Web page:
Lorenzo’s blistering run resulted in not only pole but also an outright Jerez lap record: 1 minute, 37.910 seconds. Marquez set the previous record last year. “I rode many impressive lap times in my career,” Lorenzo said, “but this one is special. The race is going to be another story. Our pace is very good, though, and I feel comfortable with the softer tire when it’s dropping.”

Last year’s race winner, Marquez, and Ducati’s Andrea Iannone, will join the Lorenzo on the front row of the 25-rider grid. “We knew it would be hard work to get onto the front row,” said Marquez, who is nursing a still-mending fractured left pinky. “We also know that tomorrow will be a difficult race, and it will be hard to finish the 27 laps. Today I was able to ride without painkillers, but tomorrow I will be using them.”

Earning his second front-row start of the season, Iannone was 0.355 seconds quicker than his teammate, Andrea Dovizioso, in eighth. “It is never easy to get into this position,” he said, “because all the riders are trying to push to their limit. It is a really important result because tomorrow it will be essential to start from the front.”

Lorenzo has qualified on the front row for all eight of his premier-class appearances at Jerez, including five pole positions. Championship-leader Rossi will start from fifth position, middle of the second row.

“This qualifying was not so bad,” he said, “because we improved one position in the last stint. I had to decide which front tire to use, and maybe I made a mistake. I continued with the soft, but for the second stint the second rear tire had an issue on the right, so I think I could have done a little bit better.”

Further down the field, Nicky Hayden has struggled all weekend. “Yesterday afternoon we found a good way to take things,” he said, “but today we seem to have taken a step back in the final free practice sessions.”

The American qualified 18th, one spot behind his Aspar teammate, Eugene Laverty, albeit ahead of the other open-class Hondas. “We went back to the setup we had before, and in qualifying I felt more comfortable—the best feeling of the weekend so far.

“We still have to improve our line through the fast corners,” Hayden added, “which if we had done so today would have taken us into the 1-minute, 39-second target we had for today. It will be a tough race tomorrow. I hope we can score a few points.”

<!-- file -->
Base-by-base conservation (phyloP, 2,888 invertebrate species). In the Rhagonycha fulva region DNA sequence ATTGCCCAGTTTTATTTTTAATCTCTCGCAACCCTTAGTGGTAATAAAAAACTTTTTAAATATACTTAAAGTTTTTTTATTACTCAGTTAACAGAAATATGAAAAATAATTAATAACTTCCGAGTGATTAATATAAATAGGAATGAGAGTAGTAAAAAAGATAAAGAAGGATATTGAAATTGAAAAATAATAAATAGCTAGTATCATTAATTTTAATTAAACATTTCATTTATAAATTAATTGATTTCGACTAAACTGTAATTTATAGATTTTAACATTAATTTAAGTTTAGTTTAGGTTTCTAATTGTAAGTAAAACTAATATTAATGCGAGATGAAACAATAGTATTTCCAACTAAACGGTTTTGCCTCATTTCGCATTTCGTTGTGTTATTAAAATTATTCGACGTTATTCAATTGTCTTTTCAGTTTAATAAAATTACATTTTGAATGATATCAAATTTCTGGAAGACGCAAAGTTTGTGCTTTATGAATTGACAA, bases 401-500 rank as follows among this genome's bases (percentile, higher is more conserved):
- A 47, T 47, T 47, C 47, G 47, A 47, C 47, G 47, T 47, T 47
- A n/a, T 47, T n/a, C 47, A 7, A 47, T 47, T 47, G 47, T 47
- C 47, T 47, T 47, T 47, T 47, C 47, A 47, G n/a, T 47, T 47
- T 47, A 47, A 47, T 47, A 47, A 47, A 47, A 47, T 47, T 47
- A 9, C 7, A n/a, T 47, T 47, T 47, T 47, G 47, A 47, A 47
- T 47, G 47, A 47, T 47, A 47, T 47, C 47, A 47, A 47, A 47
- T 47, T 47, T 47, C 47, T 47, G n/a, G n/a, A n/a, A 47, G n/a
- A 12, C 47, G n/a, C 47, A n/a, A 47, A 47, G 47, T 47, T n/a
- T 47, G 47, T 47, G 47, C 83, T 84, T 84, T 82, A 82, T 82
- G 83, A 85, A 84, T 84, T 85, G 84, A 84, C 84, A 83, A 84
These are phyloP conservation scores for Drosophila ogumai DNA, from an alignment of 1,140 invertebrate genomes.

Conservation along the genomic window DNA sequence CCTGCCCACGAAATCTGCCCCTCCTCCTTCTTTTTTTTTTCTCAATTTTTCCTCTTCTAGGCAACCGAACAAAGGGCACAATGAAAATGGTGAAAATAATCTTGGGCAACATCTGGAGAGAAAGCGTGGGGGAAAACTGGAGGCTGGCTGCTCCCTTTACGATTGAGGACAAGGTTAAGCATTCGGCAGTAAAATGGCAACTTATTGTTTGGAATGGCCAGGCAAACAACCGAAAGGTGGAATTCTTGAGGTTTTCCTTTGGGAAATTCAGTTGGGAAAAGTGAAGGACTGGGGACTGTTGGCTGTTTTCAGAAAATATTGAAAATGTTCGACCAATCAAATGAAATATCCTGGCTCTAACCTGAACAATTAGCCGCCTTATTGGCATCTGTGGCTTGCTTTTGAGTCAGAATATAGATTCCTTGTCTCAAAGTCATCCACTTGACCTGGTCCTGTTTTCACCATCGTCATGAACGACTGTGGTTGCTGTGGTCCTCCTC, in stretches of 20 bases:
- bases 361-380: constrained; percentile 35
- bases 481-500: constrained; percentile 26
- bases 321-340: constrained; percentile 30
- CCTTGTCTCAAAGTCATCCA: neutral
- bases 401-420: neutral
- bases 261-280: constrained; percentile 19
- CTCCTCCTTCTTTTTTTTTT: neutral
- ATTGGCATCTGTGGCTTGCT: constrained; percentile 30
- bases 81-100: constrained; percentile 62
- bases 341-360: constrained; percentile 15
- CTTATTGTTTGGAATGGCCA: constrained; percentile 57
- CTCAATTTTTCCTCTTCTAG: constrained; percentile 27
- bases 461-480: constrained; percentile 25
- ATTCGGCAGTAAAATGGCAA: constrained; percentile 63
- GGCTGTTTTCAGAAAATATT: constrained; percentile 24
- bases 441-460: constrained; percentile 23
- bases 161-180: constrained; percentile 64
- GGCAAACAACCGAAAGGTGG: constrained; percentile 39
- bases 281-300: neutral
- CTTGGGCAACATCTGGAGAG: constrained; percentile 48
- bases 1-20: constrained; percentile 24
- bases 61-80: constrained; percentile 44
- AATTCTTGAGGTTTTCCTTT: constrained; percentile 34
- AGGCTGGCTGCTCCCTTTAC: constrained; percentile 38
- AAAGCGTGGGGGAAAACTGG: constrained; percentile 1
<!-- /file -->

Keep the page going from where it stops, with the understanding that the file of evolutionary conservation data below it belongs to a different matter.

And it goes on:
On Sunday, officials will hold a minute of silence to remember victims of the recent earthquake in Nepal and honor six-time world champion Geoff Duke, who died on Friday at age 92.

“A 1:37.9 with these temperatures is very impressive,” Jerez pole-position-winner Jorge Lorenzo said. “Marc Marquez will be strong tomorrow, as always, and the Ducatis, too.”

“We had prepared three sets of tires to use in the qualifying session,” Marc Marquez said. “After the crash in FP4, however, I preferred not to push things and we used just the two.”

“We were unable to get the best out of our potential in qualifying,” Andrea Iannone said, “but we have a good pace, and I think I can do a good race tomorrow.”

“We had two sets of new tires for qualifying practice 2,” Pol Espargaro said, “which meant that we opted to do two runs only. During the second, my first lap was really strong but unfortunately, I made a slight mistake and ran wide in the third sector. Everything is so tight in this championship, so even the smallest mistakes can cost you a lot of positions.”

“Starting from the second row is not so bad for tomorrow,” Valentino Rossi said. “I am especially happy because yesterday was quite difficult. Today we improved the bike a lot, but we are still not at the top.”

“It was a positive day,” Aprilia’s Alvaro Bautista said, “partly because of all the data we were able to acquire. On my flying lap, I simply tried to be as precise as possible, riding the bike that I felt most confident on, but we can even improve more on this, especially in the acceleration phase where I’m still lacking a lot of grip.”

“We went back to the setup we had before,” Nicky Hayden said, “and in qualifying, I felt more comfortable. Fortunately we were able to improve in the areas we expected. Mainly we gained grip.”